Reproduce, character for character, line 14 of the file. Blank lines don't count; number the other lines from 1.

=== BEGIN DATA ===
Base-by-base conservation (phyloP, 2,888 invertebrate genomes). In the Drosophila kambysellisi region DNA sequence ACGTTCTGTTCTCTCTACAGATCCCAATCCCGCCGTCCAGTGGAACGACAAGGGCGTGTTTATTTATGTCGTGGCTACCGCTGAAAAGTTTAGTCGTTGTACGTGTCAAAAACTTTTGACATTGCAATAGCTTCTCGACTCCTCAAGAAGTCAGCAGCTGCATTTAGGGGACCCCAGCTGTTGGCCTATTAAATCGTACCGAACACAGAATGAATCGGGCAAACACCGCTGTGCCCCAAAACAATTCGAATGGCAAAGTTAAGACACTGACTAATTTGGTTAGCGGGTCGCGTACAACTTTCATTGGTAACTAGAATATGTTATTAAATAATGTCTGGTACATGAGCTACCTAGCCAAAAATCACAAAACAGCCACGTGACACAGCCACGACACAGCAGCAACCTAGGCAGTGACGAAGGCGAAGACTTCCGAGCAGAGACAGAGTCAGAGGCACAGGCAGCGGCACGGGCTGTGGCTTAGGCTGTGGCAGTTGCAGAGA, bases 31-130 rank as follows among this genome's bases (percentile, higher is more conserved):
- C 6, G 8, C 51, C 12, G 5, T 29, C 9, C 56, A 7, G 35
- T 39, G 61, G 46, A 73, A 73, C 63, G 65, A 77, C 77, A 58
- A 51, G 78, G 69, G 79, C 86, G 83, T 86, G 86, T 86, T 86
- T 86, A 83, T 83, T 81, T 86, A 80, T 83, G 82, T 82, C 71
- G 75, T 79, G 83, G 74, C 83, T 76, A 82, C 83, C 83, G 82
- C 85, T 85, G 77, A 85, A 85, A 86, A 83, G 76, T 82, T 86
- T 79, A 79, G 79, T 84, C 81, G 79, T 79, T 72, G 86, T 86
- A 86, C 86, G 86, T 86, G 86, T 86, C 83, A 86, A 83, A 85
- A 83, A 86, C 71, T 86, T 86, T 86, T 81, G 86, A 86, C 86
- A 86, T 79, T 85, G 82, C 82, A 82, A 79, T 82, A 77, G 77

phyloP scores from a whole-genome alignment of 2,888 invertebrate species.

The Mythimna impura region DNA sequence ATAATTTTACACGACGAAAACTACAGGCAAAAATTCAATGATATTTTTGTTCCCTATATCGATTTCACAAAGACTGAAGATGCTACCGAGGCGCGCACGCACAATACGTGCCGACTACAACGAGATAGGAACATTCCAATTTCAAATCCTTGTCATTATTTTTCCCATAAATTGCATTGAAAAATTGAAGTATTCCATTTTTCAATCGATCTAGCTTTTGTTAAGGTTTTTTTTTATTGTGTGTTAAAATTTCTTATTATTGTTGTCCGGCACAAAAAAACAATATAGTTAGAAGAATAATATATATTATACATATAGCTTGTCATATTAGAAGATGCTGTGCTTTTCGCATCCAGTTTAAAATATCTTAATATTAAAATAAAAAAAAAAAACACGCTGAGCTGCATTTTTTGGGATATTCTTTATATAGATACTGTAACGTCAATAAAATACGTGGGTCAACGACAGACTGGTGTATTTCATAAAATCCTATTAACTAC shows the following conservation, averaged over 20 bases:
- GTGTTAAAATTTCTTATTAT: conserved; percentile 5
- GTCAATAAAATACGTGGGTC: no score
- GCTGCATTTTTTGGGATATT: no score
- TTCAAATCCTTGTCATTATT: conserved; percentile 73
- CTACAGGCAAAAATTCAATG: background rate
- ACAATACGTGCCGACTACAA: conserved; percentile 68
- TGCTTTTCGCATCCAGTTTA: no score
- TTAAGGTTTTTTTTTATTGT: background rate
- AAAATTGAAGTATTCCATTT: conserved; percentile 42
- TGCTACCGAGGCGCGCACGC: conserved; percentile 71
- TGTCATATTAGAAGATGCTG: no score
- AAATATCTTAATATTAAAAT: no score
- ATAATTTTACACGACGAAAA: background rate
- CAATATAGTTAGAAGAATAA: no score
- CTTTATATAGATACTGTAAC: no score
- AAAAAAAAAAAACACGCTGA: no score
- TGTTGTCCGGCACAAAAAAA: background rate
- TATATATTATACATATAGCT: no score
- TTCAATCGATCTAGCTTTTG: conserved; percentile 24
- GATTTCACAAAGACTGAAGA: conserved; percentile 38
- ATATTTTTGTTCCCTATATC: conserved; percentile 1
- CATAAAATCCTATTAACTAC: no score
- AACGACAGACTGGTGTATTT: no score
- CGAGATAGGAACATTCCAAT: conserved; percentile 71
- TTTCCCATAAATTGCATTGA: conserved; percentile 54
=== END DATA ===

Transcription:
- GTGTTAAAATTTCTTATTAT: conserved; percentile 5